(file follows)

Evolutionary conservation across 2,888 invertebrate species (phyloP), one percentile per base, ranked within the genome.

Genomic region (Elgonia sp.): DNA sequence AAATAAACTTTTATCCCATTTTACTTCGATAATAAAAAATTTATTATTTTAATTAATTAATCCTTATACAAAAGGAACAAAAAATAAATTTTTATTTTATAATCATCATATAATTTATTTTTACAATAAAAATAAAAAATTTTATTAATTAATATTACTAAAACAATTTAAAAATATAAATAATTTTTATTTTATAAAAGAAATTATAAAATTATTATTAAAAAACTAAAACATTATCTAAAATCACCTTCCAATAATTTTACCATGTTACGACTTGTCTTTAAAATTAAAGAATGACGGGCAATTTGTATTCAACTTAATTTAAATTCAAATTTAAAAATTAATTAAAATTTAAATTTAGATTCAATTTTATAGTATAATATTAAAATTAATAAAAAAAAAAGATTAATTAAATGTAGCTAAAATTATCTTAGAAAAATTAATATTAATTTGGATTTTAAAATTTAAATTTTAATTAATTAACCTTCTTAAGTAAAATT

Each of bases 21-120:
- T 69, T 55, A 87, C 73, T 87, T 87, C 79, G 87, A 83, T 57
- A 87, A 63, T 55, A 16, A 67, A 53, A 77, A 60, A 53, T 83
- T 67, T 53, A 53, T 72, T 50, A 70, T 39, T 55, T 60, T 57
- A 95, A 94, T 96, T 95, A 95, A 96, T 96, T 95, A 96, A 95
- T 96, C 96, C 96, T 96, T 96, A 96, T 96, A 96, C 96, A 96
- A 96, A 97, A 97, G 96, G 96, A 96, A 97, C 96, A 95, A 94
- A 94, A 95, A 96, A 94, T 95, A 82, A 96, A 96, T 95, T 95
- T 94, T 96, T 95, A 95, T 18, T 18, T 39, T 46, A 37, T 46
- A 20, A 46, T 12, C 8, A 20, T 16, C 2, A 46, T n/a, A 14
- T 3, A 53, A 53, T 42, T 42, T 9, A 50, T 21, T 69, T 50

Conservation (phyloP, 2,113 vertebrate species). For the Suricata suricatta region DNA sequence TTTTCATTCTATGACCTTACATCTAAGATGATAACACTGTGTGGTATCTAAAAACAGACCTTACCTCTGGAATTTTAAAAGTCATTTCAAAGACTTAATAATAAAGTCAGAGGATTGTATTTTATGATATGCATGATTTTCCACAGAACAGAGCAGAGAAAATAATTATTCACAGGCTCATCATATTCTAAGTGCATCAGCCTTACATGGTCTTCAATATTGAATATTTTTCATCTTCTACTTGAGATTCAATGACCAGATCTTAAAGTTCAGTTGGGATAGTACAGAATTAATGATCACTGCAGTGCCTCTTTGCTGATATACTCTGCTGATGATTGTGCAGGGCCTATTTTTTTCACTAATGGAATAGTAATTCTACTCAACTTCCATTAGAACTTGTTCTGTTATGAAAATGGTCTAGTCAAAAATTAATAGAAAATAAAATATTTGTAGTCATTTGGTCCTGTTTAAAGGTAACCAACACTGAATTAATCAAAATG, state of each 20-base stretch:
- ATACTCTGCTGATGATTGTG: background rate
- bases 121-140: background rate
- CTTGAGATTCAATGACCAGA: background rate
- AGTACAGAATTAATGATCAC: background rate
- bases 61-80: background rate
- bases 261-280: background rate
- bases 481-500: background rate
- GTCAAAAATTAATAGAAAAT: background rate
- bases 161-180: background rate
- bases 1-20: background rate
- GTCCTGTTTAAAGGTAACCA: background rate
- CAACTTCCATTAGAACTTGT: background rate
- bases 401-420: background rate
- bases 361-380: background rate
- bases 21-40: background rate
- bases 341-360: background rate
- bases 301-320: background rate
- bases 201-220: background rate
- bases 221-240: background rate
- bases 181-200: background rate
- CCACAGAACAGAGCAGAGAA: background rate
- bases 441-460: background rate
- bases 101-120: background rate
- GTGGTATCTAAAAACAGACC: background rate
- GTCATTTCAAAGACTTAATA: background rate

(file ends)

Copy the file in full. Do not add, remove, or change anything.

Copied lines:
Evolutionary conservation across 2,888 invertebrate species (phyloP), one percentile per base, ranked within the genome.

Genomic region (Elgonia sp.): DNA sequence AAATAAACTTTTATCCCATTTTACTTCGATAATAAAAAATTTATTATTTTAATTAATTAATCCTTATACAAAAGGAACAAAAAATAAATTTTTATTTTATAATCATCATATAATTTATTTTTACAATAAAAATAAAAAATTTTATTAATTAATATTACTAAAACAATTTAAAAATATAAATAATTTTTATTTTATAAAAGAAATTATAAAATTATTATTAAAAAACTAAAACATTATCTAAAATCACCTTCCAATAATTTTACCATGTTACGACTTGTCTTTAAAATTAAAGAATGACGGGCAATTTGTATTCAACTTAATTTAAATTCAAATTTAAAAATTAATTAAAATTTAAATTTAGATTCAATTTTATAGTATAATATTAAAATTAATAAAAAAAAAAGATTAATTAAATGTAGCTAAAATTATCTTAGAAAAATTAATATTAATTTGGATTTTAAAATTTAAATTTTAATTAATTAACCTTCTTAAGTAAAATT

Each of bases 21-120:
- T 69, T 55, A 87, C 73, T 87, T 87, C 79, G 87, A 83, T 57
- A 87, A 63, T 55, A 16, A 67, A 53, A 77, A 60, A 53, T 83
- T 67, T 53, A 53, T 72, T 50, A 70, T 39, T 55, T 60, T 57
- A 95, A 94, T 96, T 95, A 95, A 96, T 96, T 95, A 96, A 95
- T 96, C 96, C 96, T 96, T 96, A 96, T 96, A 96, C 96, A 96
- A 96, A 97, A 97, G 96, G 96, A 96, A 97, C 96, A 95, A 94
- A 94, A 95, A 96, A 94, T 95, A 82, A 96, A 96, T 95, T 95
- T 94, T 96, T 95, A 95, T 18, T 18, T 39, T 46, A 37, T 46
- A 20, A 46, T 12, C 8, A 20, T 16, C 2, A 46, T n/a, A 14
- T 3, A 53, A 53, T 42, T 42, T 9, A 50, T 21, T 69, T 50

Conservation (phyloP, 2,113 vertebrate species). For the Suricata suricatta region DNA sequence TTTTCATTCTATGACCTTACATCTAAGATGATAACACTGTGTGGTATCTAAAAACAGACCTTACCTCTGGAATTTTAAAAGTCATTTCAAAGACTTAATAATAAAGTCAGAGGATTGTATTTTATGATATGCATGATTTTCCACAGAACAGAGCAGAGAAAATAATTATTCACAGGCTCATCATATTCTAAGTGCATCAGCCTTACATGGTCTTCAATATTGAATATTTTTCATCTTCTACTTGAGATTCAATGACCAGATCTTAAAGTTCAGTTGGGATAGTACAGAATTAATGATCACTGCAGTGCCTCTTTGCTGATATACTCTGCTGATGATTGTGCAGGGCCTATTTTTTTCACTAATGGAATAGTAATTCTACTCAACTTCCATTAGAACTTGTTCTGTTATGAAAATGGTCTAGTCAAAAATTAATAGAAAATAAAATATTTGTAGTCATTTGGTCCTGTTTAAAGGTAACCAACACTGAATTAATCAAAATG, state of each 20-base stretch:
- ATACTCTGCTGATGATTGTG: background rate
- bases 121-140: background rate
- CTTGAGATTCAATGACCAGA: background rate
- AGTACAGAATTAATGATCAC: background rate
- bases 61-80: background rate
- bases 261-280: background rate
- bases 481-500: background rate
- GTCAAAAATTAATAGAAAAT: background rate
- bases 161-180: background rate
- bases 1-20: background rate
- GTCCTGTTTAAAGGTAACCA: background rate
- CAACTTCCATTAGAACTTGT: background rate
- bases 401-420: background rate
- bases 361-380: background rate
- bases 21-40: background rate
- bases 341-360: background rate
- bases 301-320: background rate
- bases 201-220: background rate
- bases 221-240: background rate
- bases 181-200: background rate
- CCACAGAACAGAGCAGAGAA: background rate
- bases 441-460: background rate
- bases 101-120: background rate
- GTGGTATCTAAAAACAGACC: background rate
- GTCATTTCAAAGACTTAATA: background rate